bottle on it.
Recent additions to pages on hope1842.com: Draper Proposal (Draper property owner, Philip Shwachman, sues
town, G&U Railroad, Lobisser Building, and others - see near bottom of page. Also another MDN article on the Draper
Falls proposal published on December 4. Also a Boston.com article from December 6.) Deaths
confined to textbooks they are dry subjects, but when the pupil has the privilege of experimental work on the laboratory
table, a new world opens before him. Many towns are providing well-equipped laboratories for high school work. At
comparatively small expense, a good workroom for experimental study of the sciences could be made in the
basement of the high school building. Elmer E. Sherman, Superintendent of Schools, 1894
This year a large tract of new territory on the eastern side of "Darling Hill" so called has been made accessible to the
public by thinning, cutting the underbrush, and putting in new roads and foot paths. This section gives fine views of the
pond and village and will add greatly to the beauty of the Park territory. With the completion of the work in this locality
there will be upwards of six miles of roads and paths in our Park System. Charles Roper, Frank Dutcher, Frank Clark,
Park Commissioners. 1912
My Mother, Part 2
by Lilla Bancroft
For awhile after their marriage Father and Mother lived in Uxbridge but soon moved to Hopedale where with Eben and
George Draper, who had married mother's sisters Anna and Hannah, he founded the Hopedale Machine Company
and here in Hopedale their ten children were born. Five died in childhood but five of us lived to maturity: Eben, Anna,
Mary, Lilla, and Lura.
It can truly be said that Mother "brought us up" for the only punishment I ever knew of Father's giving us was when he
lifted his keen, black eyes, inherited from his lovely French mother, looked at us squarely for a moment and in a quiet
way said, "Did you hear your mother speak?" We did -- at once. Mother's method was a gentle one. Even Eben, who
was rather a lively youth, once told me that after some little misdemeanor the look of sorrow on Mother's face made
him swear he would never do such a thing again.
My Mother was devoted to books and read in her spare moments (where could she find any in her busy day?) the best
literature she could find in our tiny village.
The village people were indeed plain in their living but remarkably advanced in thought -- real followers of the blessed
Adin Ballou of revered memory. It was her joy in books that after her death suggested the idea to Father of a Memorial
He realized that her first great interest, outside the family, was her church; but already George and Eben Draper had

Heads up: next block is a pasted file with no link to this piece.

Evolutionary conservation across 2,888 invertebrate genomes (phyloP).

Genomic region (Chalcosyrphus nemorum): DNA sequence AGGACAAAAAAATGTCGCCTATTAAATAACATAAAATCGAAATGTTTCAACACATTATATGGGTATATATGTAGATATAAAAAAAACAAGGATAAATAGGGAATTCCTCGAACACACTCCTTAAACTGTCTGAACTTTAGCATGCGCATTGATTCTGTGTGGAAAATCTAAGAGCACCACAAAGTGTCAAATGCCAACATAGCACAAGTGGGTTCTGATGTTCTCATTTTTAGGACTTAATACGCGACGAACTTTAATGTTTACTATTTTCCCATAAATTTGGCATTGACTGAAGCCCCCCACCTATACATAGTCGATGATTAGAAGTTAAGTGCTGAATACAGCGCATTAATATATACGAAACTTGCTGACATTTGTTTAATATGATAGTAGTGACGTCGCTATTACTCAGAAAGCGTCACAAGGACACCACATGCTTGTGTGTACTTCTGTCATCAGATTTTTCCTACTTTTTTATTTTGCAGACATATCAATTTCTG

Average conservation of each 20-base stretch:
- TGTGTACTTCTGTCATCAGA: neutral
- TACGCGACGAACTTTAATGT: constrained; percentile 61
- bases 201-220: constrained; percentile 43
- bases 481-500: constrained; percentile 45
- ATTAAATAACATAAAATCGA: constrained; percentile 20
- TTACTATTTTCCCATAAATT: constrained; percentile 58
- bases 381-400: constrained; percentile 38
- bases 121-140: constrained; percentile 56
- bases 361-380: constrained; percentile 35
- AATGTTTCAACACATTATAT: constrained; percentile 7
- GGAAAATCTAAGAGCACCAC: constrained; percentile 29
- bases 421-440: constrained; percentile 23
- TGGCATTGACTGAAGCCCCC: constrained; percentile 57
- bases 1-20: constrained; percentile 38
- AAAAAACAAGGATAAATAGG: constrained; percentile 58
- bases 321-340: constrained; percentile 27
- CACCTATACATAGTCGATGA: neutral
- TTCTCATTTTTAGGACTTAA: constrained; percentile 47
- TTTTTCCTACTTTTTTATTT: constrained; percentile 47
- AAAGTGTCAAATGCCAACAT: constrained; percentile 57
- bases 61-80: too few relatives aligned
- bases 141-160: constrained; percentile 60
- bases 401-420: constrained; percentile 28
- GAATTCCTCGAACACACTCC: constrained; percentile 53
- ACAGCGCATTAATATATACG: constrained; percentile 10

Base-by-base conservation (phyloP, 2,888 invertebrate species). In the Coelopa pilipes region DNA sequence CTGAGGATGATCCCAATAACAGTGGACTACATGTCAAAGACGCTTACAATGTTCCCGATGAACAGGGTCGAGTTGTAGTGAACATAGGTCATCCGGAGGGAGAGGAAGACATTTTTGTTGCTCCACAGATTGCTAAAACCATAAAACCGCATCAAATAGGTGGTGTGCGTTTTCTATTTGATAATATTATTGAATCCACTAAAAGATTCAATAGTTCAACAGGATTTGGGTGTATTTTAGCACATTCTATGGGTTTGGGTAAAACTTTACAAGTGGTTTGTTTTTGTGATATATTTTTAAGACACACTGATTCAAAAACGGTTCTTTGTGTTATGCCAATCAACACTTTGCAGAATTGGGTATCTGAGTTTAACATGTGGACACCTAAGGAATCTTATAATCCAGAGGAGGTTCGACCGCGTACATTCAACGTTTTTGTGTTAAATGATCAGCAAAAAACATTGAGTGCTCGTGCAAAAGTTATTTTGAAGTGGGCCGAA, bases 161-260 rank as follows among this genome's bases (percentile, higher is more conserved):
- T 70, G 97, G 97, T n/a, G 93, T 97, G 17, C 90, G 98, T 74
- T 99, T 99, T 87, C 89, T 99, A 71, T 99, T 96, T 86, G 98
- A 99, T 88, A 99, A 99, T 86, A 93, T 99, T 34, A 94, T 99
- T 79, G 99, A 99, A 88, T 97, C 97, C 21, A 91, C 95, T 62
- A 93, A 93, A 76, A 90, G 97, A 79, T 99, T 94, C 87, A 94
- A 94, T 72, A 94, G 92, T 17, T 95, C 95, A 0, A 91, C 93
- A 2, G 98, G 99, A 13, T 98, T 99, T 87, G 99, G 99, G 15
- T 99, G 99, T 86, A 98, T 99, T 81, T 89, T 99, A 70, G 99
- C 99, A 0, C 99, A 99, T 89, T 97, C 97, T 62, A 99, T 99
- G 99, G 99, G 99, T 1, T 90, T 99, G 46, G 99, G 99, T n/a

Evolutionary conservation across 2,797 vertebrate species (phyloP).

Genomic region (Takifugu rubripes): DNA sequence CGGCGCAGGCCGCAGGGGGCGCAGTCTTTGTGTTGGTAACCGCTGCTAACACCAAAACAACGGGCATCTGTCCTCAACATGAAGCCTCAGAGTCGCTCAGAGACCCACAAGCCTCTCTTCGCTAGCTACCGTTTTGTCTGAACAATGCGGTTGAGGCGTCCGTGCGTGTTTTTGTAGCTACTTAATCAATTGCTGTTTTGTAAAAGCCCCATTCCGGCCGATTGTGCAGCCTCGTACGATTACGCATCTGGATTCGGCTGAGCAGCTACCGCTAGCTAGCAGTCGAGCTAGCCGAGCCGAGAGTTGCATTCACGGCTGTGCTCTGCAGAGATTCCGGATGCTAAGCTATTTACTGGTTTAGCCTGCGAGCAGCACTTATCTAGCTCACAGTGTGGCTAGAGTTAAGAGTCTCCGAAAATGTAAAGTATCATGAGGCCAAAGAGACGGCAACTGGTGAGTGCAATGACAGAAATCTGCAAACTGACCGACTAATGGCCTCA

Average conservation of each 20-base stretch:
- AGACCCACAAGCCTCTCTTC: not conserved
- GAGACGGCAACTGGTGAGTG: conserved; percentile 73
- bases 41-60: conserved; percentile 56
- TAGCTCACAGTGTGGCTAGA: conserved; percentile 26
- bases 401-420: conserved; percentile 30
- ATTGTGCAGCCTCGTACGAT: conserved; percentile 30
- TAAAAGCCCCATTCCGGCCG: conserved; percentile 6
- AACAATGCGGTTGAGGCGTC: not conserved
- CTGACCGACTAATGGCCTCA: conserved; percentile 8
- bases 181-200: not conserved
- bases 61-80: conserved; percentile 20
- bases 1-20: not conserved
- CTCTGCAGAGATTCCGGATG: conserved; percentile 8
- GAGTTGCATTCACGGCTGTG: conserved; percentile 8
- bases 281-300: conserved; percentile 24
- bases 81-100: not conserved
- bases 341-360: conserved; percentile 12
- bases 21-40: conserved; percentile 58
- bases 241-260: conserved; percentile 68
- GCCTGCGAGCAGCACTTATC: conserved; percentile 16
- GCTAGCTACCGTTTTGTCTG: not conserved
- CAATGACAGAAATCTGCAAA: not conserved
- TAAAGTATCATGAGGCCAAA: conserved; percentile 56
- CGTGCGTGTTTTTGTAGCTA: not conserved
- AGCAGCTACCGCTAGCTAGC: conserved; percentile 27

built the lovely church now standing at the corner of Adin and Hopedale Streets in honor of their father and mother; so
after talking it over with us he decided to build "The Bancroft Memorial Library."
Father and Mother were Unitarians, Mother an ardent worker. One of my most vivid pictures of her is as she sat in her
own easy chair by one of the living room windows with The Christian Register in her hand, entirely absorbed in some
sermon or item of religious news from a far-away land.
When the Draper boys, George and Eben wanted to tear down the old church building that had served as church,
theatre, and playground for years, Mrs. Eben Draper, (charming Nancy Bristow) came to Mother to ask if it would hurt
her if this were done, for "the boys" were eager to build a church in memory of their parents.
I was with Mother at the time -- and she smiled as she said, "I think it a beautiful thing to do -- beautiful."
"Oh! Aunt Sylvia," cried Mrs. Draper, "I am so glad you feel like that; the boys did not want to do it, if it would make you
feel bad to see the old building go."
Mother, hesitating a moment said thoughtfully, "One mustn't hold back the march of progress."
How she would have rejoiced in the fine new Community House which the generosity of G.A. Draper made possible.
One winter she evolved a scheme for "table conversation," as we called it; both she and father abhorred gossip. Each
one of us was to bring to the meal some item gleaned from the papers that would be of interest to the family.
Occasionally I inserted a witticism, but we usually brought good material that would cause a little eager discussion.
Lura was especially keen on this idea and sought for things of real importance.
Father purchased a pleasant winter home in San Mateo, Florida, during the later years of his life and here we spent
many winters on the beautiful St. Johns River. Friends often came for long, happy visits. It was a lazy life surrounded
with birds and flowers; the house itself was large and attractive and stood in a small orange grove of three hundred or
Father's brother, William, bought the house with him, and how they both tramped with sticks in hand through the
grove, or went fishing all day up the creek with faithful old black Bose to row the boat.
In those days no end of steamers went up and down the river carrying tourists to see the curving Ocklawaha alive with
alligators and turtles, or to pick up the orange filled crates from our docks. The automobile, alas! has changed all that
and taken much from the picturesque beauty of the lovely spot, but the old river is there -- one of the most beautiful I
have seen in any country.
On pleasant afternoons Mother would take her sewing or knitting out on one of the broad porches and neighbors
would drop in for friendly chats. These neighbors came from far and near and Mother listened eagerly to their stories
of life in the West or North making for herself there, as at home, a place in their hearts.
Above - The original church of the Hopedale Unitarian Parish.
Below - The Unitarian Church built in 1898 on the same site as the one above.
The Bancroft Memorial Library, shown before the Statue
of Hope was erected. The Bancroft home is on the right.